Marking harness
Breeding season

Lambing on pasture
Lambing on pasture

Serious grazing
Spring is for lambs  

Lambing jug
Lambing jug

 Creep pen
Creep pen

 



    A day in the life of a sheep

    How sheep are raised varies by farm (or ranch), geographic region, and production system. On this page, you'll learn what it's like to be a sheep on the farm where George lives: The Baalands in Clear Spring, Maryland USA.

    Breeding
    At the Baalands, the "sheep year" begins in the middle of October when the rams are put in with the ewes for breeding. Only one ram is put in with a group of ewes so that the sire of the lambs will be known. The rams are switched around after the first and second heat cycles in case some ewes do not become pregnant after being exposed to the first ram.

    With fall breeding, most ewes will get pregnant within the first 17 days of the breeding season. This is the average length of one estrus (heat) cycle. Fertility is high when breeding is during the most natural time (fall). The flock will stay on pasture until the grass is depleted, usually around Christmas time, earlier if it was a drought year.

    Winter housing
    During the winter months, the sheep are housed in a "hoop house," a greenhouse-like structure with an arched metal frame and a fabric covering. They are fed grass hay. They are allowed out to pasture for exercise. Rams are maintained separately.

    Extra feed
    Starting in late-February, grain is added to the ewes' diet to support the growth of their fetuses and development of their mammary tissue. About four weeks prior to the start of lambing season, the ewes are vaccinated for clostridium perfringins type C and D (overeating disease) and tetanus so that their lambs will receive immunity when they drink the colostrum.

    No shearing
    Wooled sheep are usually sheared prior to lambing or in the spring before the onset of hot weather. Katahdin sheep at the Baalands naturally shed their coats, a mixture of hair and wool fibers, so shearing is not necessary. In fact, many lambs will shed their coats their first year.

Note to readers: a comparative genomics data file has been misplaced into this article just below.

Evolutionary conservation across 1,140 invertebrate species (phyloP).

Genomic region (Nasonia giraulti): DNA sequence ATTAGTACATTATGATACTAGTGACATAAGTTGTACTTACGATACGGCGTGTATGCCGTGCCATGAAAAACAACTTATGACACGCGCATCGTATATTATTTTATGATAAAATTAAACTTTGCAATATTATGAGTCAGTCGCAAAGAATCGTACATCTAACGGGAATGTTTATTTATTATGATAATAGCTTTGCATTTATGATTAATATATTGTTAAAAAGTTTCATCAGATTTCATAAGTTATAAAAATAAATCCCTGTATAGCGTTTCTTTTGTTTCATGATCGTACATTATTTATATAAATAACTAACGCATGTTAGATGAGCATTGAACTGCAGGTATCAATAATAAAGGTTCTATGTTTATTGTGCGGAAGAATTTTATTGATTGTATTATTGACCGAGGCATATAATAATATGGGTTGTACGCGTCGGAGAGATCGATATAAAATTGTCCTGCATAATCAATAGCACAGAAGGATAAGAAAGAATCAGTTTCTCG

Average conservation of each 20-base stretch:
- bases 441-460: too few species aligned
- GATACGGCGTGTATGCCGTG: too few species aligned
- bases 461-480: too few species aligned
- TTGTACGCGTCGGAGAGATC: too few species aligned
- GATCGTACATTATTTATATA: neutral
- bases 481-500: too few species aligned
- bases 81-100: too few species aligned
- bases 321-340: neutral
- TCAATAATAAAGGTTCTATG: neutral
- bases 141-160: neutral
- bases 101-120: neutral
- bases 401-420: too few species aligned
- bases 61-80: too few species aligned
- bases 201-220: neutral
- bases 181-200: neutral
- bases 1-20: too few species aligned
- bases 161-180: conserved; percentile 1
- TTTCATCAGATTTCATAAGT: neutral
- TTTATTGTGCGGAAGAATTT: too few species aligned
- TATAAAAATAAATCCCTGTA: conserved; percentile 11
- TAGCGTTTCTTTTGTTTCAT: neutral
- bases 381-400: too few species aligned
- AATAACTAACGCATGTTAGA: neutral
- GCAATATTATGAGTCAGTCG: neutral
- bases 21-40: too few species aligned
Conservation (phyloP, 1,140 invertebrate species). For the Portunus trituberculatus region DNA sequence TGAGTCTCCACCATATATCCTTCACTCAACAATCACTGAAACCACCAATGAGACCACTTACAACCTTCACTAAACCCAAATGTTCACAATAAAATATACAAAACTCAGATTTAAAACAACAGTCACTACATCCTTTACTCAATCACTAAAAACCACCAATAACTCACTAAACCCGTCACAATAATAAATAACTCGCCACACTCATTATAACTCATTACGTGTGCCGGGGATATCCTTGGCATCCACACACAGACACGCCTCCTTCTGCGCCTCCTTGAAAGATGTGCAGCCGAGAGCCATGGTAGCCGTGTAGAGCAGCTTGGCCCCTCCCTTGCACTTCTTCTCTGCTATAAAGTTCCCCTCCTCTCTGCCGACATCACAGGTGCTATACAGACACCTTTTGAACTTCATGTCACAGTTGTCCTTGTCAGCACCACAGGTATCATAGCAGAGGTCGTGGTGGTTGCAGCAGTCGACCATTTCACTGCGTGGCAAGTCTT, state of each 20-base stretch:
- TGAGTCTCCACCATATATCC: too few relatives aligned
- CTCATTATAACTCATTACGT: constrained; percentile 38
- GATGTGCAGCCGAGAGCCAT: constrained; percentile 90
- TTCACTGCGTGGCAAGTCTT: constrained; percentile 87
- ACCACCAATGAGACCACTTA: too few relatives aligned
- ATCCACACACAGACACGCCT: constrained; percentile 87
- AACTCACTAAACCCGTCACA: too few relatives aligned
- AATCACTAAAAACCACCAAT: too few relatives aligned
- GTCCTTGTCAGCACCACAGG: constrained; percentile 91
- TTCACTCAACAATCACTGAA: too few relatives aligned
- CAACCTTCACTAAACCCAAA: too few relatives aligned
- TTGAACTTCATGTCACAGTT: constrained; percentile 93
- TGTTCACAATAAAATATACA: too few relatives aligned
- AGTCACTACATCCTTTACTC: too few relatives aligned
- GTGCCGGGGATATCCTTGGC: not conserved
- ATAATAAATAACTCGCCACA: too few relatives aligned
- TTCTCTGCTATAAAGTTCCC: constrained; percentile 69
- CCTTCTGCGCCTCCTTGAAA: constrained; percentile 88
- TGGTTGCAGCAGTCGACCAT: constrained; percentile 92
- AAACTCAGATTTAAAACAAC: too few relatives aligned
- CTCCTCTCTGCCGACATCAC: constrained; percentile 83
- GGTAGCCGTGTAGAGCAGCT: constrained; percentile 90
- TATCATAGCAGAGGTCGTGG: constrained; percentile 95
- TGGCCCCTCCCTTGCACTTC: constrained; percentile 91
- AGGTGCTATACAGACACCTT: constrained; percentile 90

Lambing
    Lambing starts in the middle of March. Yearling ewes are bred to lamb three weeks later. Ewes give birth to their lambs in a large community pen. Sometimes, if the weather is nice, the ewes will have their lambs outside. Ewes almost always lamb on their own, without any assistance or interference from the shepherd. Most of the ewes give birth to twins or triplets. The lambs are quick to get up and have their first meal.

    Jugging
    After a litter of lambs is born, they are put in a small pen (5 ft. x 5 ft.) called a "jug" with their mother. Being together in the jug helps the lambs and ewe bond and provides for easy observation by the shepherd. One the second day, the lambs are weighed and ear-tagged. The birth date, sex, weight, and ear tag number of each lamb is recorded. At the Baalands, lambs are not docked or castrated. Docking would be a common practice on farms where wooled breeds are raised. Lambs will generally stay in the jugs for 1 to 3 days.

    Mixing pens
    After several days, the lambs and ewes are moved to mixing pens: larger pens with approximately four ewes and their lambs. After being butted a few times by other ewes, the lambs quickly learn how to recognize their own mothers. Once they get used to each other, the lambs will huddle together to sleep and keep warm.

    Twins and triplets
    After a week or two in the mixing pens, groups of lambs and ewes are put with the rest of the ewes and their lambs. The lambs will be able to go anywhere in the barn, ewes nursing triplet lambs are pen separately from ewes nursing twins, because they receive extra grain to produce milk for their extra lamb.

    Creep feeding
    By the time the lambs are two weeks old, they will have access to a creep area for creep feeding. A creep is a pen that is fenced so that young animals can enter but adults cannot. Creep feed is feed given to young nursing lambs. At the Baalands, the creep feed is a mixture of soybean meal and cracked corn. The lambs will also have access to fresh water, high quality hay, and minerals in the creep area. Even when they are not eating, the creep area is a place where the lambs like to hang out.


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Last updated 28-May-2012
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